The Home of Steven Barnes
Author, Teacher, Screenwriter

Saturday, April 05, 2008

Color blind casting

"If I get your basic position, and correct me if I don't, whites playing non-white roles is a kind of lying, but non-whites playing white roles isn't. Is that it, put bluntly?"

"But Dan makes a good point. Sauce for the goose is sauce for the gander. If it's not okay to send in the white guy to sub for the black guy 'cause it's historically inaccurate, then that blade cuts both ways."

Let me address both of these comments. Whites playing non-whites and non-whites playing whites, on the surface, are completely the same. I would defend a position that says that they are equivalent, in general. The differential numbers creates some oddness, but we could leave that out.

There are some characters who could easily be changed racially, without impact ("Kingpin" in Daredevil has no real ethnic identity. On the other hand, shouldn't "Thor's" alter-ego be plausibly Nordic?) Tennyson Hardwick is more molded by his sexual past than his race. I could see a scenario in which he was cast white. "Easy" Rawlins COULDN'T be changed to white without destroying his character. Angelina Jolie playing a mixed-race woman? O.K., if regrettable. Danny Glover playing Marlowe? I found it absurd. There was simply not enough reaction to his race for the time period. This was a vanity project, and an oddity I couldn't take seriously at all.
Note something: NONE of these cases is a case of a black or Asian actor being made up to play another race (yeah, Eddie Murphy does it--as a joke). There is no equivalency to Chuin, Moto, Chan, Fu Manchu, etc. Or of white actors in blackface ("Check and Double Check", the Amos'n'Andy movie). As I've noted, as soon as white actors could not play these Asian roles, the roles disappeared altogether. So there is a bit of historical stuff here.
Still, I'd be happy for equal treatment--anything else could be considered unfair. My attitude here is the same as it is for Affirmative Action. Do I think it works? Hell, yes. Do I think there are some whites who were hurt by it? Yes, I do. Do I think that the levels of pain and pleasure are equal across the communities? Hell, no: a pinch on one side, a crippling on the other.

However, that doesn't change the fact that there are what I consider to be short-sighted historically myopic people who really don't get it. And then there are plenty of racists who hide behind the rhetoric of "fair play." So I'm not in favor of racially-based Affirmative Action, not because I don't believe it works, but because I don't pick battles I don't think I can win.

The same thing is true in film. No, I don't want James Bond cast black. It does mortify me that the last time there was a black character vaugely comparable to Bond was almost FORTY years ago ("Shaft In Africa"--good with his fists, got laid, spoke foreign languages, conversant with technology). If I really believed that roles would be cast color-blind, I wouldn't care. But they NEVER have been. Do it for real, and sure. Otherwise, I just have to haul up my rant about sexual apartheid in film for the umpteenth time, and eventually that's gonna piss me off.

So...either don't do it at all, or do it for real. Picking and choosing just gives the illusion of progress while preserving the real social boundaries.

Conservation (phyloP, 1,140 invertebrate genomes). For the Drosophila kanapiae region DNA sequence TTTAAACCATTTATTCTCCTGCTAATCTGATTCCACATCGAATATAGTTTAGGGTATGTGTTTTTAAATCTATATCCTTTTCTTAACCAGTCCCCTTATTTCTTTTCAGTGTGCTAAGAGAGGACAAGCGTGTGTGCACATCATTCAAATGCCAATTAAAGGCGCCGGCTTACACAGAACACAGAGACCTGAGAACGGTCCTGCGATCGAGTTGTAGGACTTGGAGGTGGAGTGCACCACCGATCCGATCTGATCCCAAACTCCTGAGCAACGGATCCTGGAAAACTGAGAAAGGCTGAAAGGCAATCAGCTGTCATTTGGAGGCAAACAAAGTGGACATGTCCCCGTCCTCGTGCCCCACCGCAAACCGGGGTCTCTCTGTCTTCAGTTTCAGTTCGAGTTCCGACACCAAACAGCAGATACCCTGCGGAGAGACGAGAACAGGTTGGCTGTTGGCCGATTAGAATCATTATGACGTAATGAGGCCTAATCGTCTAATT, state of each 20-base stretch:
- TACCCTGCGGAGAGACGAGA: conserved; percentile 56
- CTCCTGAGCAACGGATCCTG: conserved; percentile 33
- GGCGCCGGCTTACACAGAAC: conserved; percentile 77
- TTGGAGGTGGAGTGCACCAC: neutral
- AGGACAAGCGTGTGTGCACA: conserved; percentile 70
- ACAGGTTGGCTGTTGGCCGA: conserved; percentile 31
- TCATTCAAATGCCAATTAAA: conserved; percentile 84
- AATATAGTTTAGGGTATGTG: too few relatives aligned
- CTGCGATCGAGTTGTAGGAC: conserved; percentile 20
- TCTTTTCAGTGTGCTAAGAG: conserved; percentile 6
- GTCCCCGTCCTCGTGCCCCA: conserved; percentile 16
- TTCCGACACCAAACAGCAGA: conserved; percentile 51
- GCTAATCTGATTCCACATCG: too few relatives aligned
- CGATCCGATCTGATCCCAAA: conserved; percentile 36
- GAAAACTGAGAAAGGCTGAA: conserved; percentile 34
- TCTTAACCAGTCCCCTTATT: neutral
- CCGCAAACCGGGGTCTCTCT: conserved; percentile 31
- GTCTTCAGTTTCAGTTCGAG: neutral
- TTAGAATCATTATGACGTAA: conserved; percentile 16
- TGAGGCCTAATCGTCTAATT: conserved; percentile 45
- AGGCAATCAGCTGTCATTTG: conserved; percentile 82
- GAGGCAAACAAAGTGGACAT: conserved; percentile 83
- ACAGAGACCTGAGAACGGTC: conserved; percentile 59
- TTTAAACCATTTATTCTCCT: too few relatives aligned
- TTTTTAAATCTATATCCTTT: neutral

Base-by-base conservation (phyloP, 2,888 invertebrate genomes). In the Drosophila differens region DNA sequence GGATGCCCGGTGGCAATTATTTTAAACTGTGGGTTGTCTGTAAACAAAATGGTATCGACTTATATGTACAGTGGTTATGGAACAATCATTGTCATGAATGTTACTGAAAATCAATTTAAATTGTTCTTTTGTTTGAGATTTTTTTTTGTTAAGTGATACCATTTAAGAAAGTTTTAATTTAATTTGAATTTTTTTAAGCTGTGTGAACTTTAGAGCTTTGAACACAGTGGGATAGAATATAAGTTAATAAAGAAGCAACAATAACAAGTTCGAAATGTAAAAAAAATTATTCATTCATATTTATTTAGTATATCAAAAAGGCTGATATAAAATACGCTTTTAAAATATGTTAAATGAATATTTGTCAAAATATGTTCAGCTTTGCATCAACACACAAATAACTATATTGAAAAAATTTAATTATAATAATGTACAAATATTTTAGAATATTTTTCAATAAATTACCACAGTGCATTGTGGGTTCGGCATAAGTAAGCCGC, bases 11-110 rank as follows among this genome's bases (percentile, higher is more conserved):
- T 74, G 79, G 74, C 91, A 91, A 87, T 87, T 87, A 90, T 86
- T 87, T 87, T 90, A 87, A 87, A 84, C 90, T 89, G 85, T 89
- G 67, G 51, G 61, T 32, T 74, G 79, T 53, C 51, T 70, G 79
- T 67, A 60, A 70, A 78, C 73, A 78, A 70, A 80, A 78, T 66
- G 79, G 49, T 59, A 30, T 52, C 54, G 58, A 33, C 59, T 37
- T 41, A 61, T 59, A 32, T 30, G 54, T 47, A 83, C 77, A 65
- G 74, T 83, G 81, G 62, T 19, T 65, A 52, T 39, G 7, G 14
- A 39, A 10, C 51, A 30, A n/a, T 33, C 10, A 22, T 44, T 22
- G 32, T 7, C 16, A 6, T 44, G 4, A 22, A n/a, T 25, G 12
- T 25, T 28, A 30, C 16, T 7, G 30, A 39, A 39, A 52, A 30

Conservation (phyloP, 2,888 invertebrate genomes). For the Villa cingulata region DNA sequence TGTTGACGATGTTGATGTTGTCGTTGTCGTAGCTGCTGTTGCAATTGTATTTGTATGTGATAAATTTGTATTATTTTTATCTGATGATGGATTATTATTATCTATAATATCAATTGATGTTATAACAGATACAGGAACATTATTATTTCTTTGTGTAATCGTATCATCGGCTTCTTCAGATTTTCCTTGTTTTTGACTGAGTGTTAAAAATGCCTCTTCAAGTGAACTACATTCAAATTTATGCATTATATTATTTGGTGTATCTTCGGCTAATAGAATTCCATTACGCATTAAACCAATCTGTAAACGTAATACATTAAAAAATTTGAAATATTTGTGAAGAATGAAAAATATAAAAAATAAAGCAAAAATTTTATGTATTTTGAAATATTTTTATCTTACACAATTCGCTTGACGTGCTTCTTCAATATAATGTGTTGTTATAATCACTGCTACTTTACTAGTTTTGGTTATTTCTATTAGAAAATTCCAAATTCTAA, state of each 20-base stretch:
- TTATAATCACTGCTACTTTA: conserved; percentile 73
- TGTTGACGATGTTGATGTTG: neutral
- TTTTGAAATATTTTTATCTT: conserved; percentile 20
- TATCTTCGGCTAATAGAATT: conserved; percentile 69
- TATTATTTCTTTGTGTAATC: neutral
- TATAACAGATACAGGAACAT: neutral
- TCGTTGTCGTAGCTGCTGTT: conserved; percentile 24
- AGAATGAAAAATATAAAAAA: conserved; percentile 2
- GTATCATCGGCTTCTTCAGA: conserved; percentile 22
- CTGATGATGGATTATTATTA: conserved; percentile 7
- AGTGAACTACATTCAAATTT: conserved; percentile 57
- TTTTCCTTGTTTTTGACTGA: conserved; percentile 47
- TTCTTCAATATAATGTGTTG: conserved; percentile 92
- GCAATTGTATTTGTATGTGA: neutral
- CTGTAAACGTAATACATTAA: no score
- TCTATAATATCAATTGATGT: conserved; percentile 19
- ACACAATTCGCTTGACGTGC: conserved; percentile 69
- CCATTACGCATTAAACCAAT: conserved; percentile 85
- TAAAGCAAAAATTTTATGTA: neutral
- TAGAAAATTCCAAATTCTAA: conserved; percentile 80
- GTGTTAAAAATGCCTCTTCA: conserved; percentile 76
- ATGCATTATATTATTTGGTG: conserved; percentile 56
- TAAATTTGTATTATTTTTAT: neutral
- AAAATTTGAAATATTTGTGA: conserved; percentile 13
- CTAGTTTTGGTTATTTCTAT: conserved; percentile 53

Pagan Topologist said...

I thought the Wesley Snipes character in Passenger 57 was a James Bond-like character. Ever since that movie, which I absolutely loved, I have wanted to see him play James Bond, or at least more similar roles.

Steven Barnes said...

Yes, it was--but the "full human being" definition includes sexuality, which black or Asian men definitely lack in film. "Passenger 57" was a terrific "Die Hard" type film, more than Bond. But I own two copies of it, and love it. If only he'd gotten laid...

Pagan Topologist said...

I guess my memory is faulty. I thought he did get laid. There was certainly some sexual tension between him and the flight attendant.

Steven Barnes said...

Yes, there was sexual tension. And the implication that they might get it on later that night. Not the same as actual sex, is it? White guys get sex, black or asian guys get "sexual tension." Interesting, no?

Pagan Topologist said...

I guess I am just a bit dense on this issue. But then, I have rarely thought anyone was having sex in movies; it was just implied (except for James Bond and X-rated films.) When years later people told me that Captain Kirk had a lot of sex in Star Trek episodes, I was surprised and disbelieving, since it had never occurred to me. How is the implication of sex in Passenger 57 different from that in films where the protagonist is white? The implied sex was certainly more clear in this movie than in the original Star Trek.

Steven Barnes said...

No, it wasn't. On the original Star Trek there were kisses to fade out, and shy banter the "morning after" if I'm not mistaken.
But even if it're confusing 1960's television with a 1990's movie? That's not a valid comparison. Compare 1992's "Passenger 57" with the top box-office that year. About eight out of twenty of them had love scenes or direct sexual innuendo. Interestingly, one of them was "The Unforgiven" with an implication that Morgan Freeman had sex. Of course:
1) he wasn't the star
2) he dies.
3) It's offscreen anyway. We don't see so much as a kiss.
So even though "Unforgiven" crossed the 100 million threshold, it doesn't count.
Movies that crossed the 100-million threshold that year that DID have sex included:
Lethal Weapon 3, The Bodyguard (gee--black WOMEN have sex, don't they!), and Basic Instinct. Plenty of sex in movies. Unless you have a penis and aren't white.